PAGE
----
The oldest fossils are ammonites. These are of a prehistoric squidspecies related to our present day squid, but with the shell on the outside. The species have gone extinct around the same time the dinosaurs did.
source image: Polihierax, DeviantArt
According to Wikipedia (Dutch), ammonites are found in various sizes, ranging from less than a centimeter up to 2,5 meters! (more than 8 feet) So a great item to display as a miniature, it will always be to scale (as long as you'll never want to use one of over 20 cm's (7,87 inches) ;)

The second kind is the fossilized tooth of a ray (flatfish). Which at first I thought I could use as a 1:12th scale dinosaurtooth or something. Figuring they could be different, like this one, from teeth we know. But the teeth I can find of dinosaurs online have no ridges like the raytooth has or the shape, so I'm not sure there would have been any dinosaur with teeth resembling this one (but it was a quick online search, not a study ;) ). So I decided it to be a fossil of undetermined origine, because I really like the shape, texture and colour!

So, that was a little bit of history for ya, like it or not.
But, if you got to here, you probably weren't too bored I guess :D

Saturday, August 30, 2014

Summertime fun: flip-flops (with tutorial & printable)

Hi again my dear followers. I appreciate you still visiting here and I'm also very happy with your kind, supporting and enthousiastic comments. Especially with very little happening here, they mean a lot!

Because of some new & old problems you wouldn't believe regarding my minilaptop (won't bore you with details), I decided to get a break from that for now, since it's getting a bit quite frustrating. And I don't mind difficulties at all, but at the moment there's also a bit much Murphy's law attached to it. Really wanted to 'just' finish it working on it whenever I'm able, but I'm not going to torture myself. I'll wait for Murphy to understand this mini-laptop is challenging enough without it's silly law adding to it! :D
a mini-beach to accomodate the flipflops, with a backdrop of a (printed) 'Zandvoort aan Zee', one of Hollands most famous beaches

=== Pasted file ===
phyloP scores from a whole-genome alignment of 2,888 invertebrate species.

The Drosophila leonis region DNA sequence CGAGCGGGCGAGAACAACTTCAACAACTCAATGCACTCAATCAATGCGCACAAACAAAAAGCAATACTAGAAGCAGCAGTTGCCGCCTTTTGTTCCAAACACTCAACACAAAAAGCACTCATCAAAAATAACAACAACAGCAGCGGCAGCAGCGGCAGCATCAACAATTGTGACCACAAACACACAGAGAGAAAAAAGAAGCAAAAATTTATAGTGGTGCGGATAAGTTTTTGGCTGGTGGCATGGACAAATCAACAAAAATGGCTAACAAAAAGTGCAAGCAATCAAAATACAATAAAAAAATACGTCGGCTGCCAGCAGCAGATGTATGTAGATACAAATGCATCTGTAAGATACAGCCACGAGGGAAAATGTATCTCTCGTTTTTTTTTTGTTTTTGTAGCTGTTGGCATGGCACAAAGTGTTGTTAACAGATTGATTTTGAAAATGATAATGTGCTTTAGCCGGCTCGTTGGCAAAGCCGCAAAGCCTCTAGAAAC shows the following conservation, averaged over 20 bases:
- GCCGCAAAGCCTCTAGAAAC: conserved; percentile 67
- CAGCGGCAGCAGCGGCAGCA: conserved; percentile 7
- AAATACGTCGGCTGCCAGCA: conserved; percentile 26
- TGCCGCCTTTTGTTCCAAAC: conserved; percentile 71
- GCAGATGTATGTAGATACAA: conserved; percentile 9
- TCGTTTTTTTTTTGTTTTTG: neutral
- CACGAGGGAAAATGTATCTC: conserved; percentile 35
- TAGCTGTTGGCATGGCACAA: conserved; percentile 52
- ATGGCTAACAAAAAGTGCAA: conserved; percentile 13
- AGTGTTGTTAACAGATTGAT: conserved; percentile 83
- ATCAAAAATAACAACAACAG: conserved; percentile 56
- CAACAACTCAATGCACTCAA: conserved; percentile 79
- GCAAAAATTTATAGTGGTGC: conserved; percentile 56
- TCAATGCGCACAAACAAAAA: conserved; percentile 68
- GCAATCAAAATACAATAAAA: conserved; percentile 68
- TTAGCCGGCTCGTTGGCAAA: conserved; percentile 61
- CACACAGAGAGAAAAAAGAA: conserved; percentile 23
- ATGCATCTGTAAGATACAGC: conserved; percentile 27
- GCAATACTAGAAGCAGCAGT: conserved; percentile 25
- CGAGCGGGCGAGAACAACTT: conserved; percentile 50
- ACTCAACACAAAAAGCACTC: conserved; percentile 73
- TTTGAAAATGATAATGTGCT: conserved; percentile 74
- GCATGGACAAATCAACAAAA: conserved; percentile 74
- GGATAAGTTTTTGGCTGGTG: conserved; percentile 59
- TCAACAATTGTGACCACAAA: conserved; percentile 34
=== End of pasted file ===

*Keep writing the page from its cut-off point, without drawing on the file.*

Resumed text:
And what's more fun than flip-flops? Well, a lot actually, but they do make a fun sound don't you think? I have had these in 1:1 for many years now, still like them a lot and as with many things we like in the real world, I wanted to miniaturize them. Unfortunately without the studs that are on the real ones and what I really like a lot about them. But I couldn't  do that without ruining the straps and I like them without too.
With the 100-dollar-bill beachtowel*, a backdrop of one of Holland's well known beaches and some fine sand**, it's easy to picture myself there. Enjoying the sun & the sound of the waves, flip-flops tossed aside. Until it's time to go home, all glowy & and a bit sun burned ;) One can dream right?
*as the footbed this is printed cottonsheet - available in a lot of online shops, just google for 'photofabric webshop')
**the fine sand is way too big to be in scale though, but hey, you can't have everything ;) 
you can see here that the straps of the left one are more generous than the left one (which I made first) and strangely enough the right one looks smaller alltogether, but is not.., the footbeds are exactly the same size.
 
And for anyone wanting to make a pair themselves: I made photo's along the way for a tutorial. And below you can also find my printables for the footbed in different colours to choose from. Because I'm well aware not everyone's a fan of everything/most things black(ish), haha, so you're not stuck to my gloomy taste in colour :P. Just use a matching or other yarncolour and ribbon/fabric for the straps. If you'd like another (general-ish or pastel) colour footbed, please let me know in a comment and I will add it here (always bare in mind the differences in screencolours though).
The printables are in the right scale, but to be sure you have the right scale for printing after opening it in the programme your using, the height of the slippers should be 2,21 cm (approx. 0,9 or 29/32 inch). I must warn you, the printing on the fabric looses a lot of the detail unfortunately..

The image is 1200 dpi, so that's not it, but the fabric just can't pick up that much detail for such a small print. I do recommend using best quality or higher dpi printing if available for the best results.












Have fun! If not making these (or other) flipflops, then enjoying the rest of the summer in whatever way you can.

Friday, August 15, 2014

tutorial real writing pencil